Booking Through Thursday:
There’s something wonderful about getting in on the ground floor of an author’s career–about being one of the first people to read and admire them, before they became famous best-sellers.On Wednesday there was also a BTT special about a giveaway of a book by a debutant author. Just enter a comment at that post for your chance to win – if you live in the US, that is. Since I don’t, I just wish those who do good luck!
Which authors have you been lucky enough to discover at the very beginning of their careers?
And, if you’ve never had that chance, which author do you WISH you’d been able to discover at the very beginning?
---Now I have to think… Are there any authors I have been lucky enough to ‘discover’ at the very beginning of their careers?
I’m not sure. If there are, they are probably Swedish… Hmm. The first who comes to mind and whose books have also been translated into English is Karin Alvtegen (grandniece of world famous author of children’s books Astrid Lindgren).
Karin Alvtegen, born 8 June 1965
Her genre is crime fiction but not the regular detective stories. There is no common background story in her novels so you don’t have to bother about in which order to read them. Perhaps I can’t really claim to have caught her on ‘the ground floor’, since it was her second book that I read first. But that one was also the first one to get translated into English - entitled Missing - and I did read it before that. I first listened to it as audio book in 2002. In 2003 it was published in English, and in 2006 an English TV series was based on it. In 2009 it was published in the United States and nominated for the 2009 Edgar Award for best novel by the Mystery Writers of America. Besides that one she has written five more novels. The last one from 2010 may not yet have been translated, but the previous ones have.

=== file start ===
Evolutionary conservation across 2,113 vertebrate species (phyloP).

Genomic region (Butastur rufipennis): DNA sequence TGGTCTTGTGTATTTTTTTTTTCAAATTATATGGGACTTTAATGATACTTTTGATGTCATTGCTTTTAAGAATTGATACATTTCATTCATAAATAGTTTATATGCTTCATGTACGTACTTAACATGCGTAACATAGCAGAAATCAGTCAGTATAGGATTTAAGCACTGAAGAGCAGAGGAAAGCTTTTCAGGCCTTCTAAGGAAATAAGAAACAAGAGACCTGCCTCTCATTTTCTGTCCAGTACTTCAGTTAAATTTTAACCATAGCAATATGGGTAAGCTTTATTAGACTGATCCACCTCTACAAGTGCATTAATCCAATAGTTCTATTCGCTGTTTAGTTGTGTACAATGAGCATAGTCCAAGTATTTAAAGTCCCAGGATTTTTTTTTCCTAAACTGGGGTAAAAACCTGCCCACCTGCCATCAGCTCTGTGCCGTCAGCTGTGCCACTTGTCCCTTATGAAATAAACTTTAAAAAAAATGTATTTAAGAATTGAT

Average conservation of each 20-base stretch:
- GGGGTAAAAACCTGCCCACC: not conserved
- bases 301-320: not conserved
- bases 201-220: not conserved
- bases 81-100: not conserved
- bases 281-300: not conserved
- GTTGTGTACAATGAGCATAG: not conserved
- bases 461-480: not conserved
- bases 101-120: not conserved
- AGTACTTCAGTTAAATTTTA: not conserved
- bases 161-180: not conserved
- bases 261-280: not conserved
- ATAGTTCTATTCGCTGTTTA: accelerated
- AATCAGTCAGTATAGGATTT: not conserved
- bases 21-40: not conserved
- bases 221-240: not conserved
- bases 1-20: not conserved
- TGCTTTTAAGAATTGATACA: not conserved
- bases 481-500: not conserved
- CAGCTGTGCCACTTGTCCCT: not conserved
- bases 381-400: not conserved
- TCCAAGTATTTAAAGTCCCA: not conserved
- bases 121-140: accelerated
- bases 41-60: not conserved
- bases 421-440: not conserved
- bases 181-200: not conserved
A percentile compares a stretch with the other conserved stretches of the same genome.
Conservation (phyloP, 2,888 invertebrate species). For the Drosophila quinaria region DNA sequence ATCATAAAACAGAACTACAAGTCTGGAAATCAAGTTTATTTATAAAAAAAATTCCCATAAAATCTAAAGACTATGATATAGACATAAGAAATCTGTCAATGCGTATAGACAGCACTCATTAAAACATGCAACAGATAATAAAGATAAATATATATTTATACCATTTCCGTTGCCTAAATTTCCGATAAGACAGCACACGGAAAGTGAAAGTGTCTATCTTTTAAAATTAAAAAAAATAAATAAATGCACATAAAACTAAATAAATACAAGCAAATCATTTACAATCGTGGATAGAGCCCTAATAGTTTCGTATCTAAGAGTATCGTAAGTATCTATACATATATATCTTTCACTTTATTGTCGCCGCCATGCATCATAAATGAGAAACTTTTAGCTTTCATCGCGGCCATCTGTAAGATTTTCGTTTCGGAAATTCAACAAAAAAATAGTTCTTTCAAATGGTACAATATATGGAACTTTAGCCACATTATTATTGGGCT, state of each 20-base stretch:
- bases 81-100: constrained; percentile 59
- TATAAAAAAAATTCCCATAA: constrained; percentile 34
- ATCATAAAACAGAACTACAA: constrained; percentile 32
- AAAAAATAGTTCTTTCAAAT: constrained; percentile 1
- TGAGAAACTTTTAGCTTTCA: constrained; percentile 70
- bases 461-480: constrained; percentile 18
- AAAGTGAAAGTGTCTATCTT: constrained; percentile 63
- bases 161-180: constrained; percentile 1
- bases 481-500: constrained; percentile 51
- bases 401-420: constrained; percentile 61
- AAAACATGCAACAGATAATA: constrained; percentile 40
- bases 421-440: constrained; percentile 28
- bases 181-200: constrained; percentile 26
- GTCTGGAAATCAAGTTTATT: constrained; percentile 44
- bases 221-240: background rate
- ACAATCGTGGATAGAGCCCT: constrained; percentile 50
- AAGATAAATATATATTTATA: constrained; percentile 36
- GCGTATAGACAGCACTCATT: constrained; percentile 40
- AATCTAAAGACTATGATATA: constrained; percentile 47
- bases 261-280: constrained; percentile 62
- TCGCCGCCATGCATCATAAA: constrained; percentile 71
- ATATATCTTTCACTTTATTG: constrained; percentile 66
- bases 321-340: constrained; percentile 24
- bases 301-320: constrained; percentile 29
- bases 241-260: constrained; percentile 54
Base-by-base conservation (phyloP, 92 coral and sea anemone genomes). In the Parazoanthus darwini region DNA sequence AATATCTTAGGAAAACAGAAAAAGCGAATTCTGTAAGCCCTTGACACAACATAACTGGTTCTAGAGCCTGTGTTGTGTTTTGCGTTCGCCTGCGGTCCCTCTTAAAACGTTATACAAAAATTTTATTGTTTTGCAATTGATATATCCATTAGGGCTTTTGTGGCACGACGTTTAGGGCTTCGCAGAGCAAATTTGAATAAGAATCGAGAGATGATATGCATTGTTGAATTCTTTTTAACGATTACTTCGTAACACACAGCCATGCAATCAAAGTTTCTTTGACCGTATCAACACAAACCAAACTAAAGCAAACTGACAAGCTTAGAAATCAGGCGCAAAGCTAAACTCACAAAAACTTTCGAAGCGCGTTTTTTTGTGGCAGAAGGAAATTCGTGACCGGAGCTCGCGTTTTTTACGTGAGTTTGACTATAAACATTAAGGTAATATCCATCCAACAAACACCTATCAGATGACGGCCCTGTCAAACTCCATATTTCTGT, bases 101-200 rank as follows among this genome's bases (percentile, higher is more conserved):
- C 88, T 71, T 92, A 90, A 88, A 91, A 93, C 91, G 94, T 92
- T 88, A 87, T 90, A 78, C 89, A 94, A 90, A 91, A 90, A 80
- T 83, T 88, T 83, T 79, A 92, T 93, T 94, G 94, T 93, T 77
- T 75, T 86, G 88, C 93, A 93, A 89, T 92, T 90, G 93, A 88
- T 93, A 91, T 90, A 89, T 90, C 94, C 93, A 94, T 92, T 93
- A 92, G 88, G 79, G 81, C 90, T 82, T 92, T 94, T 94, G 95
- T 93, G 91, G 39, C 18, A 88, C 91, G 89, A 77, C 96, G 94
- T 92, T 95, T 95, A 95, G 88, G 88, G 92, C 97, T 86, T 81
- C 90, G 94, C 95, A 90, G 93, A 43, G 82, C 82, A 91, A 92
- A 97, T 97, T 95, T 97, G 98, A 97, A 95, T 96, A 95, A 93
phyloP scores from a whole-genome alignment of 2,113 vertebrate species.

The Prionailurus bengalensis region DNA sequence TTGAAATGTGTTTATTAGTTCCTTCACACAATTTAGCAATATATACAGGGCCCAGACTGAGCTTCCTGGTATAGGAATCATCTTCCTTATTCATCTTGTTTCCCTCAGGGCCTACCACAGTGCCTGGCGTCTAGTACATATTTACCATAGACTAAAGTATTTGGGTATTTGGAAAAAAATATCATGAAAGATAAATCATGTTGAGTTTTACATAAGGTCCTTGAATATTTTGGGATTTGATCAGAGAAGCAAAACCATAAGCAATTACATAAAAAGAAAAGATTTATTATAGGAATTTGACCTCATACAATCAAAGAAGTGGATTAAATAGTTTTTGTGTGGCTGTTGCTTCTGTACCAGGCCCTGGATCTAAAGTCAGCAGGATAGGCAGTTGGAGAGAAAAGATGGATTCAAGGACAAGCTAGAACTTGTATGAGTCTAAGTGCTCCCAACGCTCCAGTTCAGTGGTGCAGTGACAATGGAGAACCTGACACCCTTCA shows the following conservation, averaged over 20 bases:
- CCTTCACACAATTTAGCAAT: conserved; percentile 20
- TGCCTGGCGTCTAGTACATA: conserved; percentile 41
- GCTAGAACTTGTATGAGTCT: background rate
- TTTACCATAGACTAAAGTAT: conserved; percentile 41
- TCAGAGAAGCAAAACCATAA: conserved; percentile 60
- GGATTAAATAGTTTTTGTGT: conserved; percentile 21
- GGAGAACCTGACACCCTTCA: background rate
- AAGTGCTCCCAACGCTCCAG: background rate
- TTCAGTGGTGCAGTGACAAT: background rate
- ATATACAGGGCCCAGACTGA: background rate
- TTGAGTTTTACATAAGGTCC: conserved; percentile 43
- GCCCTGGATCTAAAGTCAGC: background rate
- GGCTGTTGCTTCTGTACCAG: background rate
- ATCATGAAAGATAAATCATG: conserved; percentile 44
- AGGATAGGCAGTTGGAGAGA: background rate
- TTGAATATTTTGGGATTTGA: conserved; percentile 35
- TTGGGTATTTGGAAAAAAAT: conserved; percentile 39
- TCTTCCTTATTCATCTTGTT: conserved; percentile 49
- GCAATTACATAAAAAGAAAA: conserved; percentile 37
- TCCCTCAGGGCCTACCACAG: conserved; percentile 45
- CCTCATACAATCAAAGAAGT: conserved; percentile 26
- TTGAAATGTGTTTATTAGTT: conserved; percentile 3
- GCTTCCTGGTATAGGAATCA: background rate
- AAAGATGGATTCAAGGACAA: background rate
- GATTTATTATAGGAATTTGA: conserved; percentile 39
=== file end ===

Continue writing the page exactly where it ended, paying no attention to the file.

Joanne Rowling, born 31 July 1965
Can’t claim to have discovered the Harry Potter books right from the start either, but I am glad that I did get acquainted with them about half way through. I did not read the first four books until 2002. But with the last three I shared the thrill of getting the new book on the first day of release (the same date all over the world). Between the last two books I also got involved in an internet fan forum and the speculations going on there, which was a lot of fun. I really learned a lot from it – not only about the Harry Potter world. It was a great place to get into international discussion about all kinds of literature and odd bits of this and that. Without that experience, I’m not sure I would have got it into my head to blog in English either. It was the forum discussions that first got me hooked on the whole world-wide communication thing.
As for authors I wish I’d been able to discover at the very beginning, I can imagine it must have been a great thrill to be among the first readers of Charles Dickens (1812-1870), who wrote and published many of his works in serialized form in magazines. Unlike other authors Dickens often created the episodes as they were being serialized; so the first discussions of his stories among readers were held before they were completed. (Reminding somewhat of the Harry Potter discussions while that series was being written; or of soap opera kind of TV series.)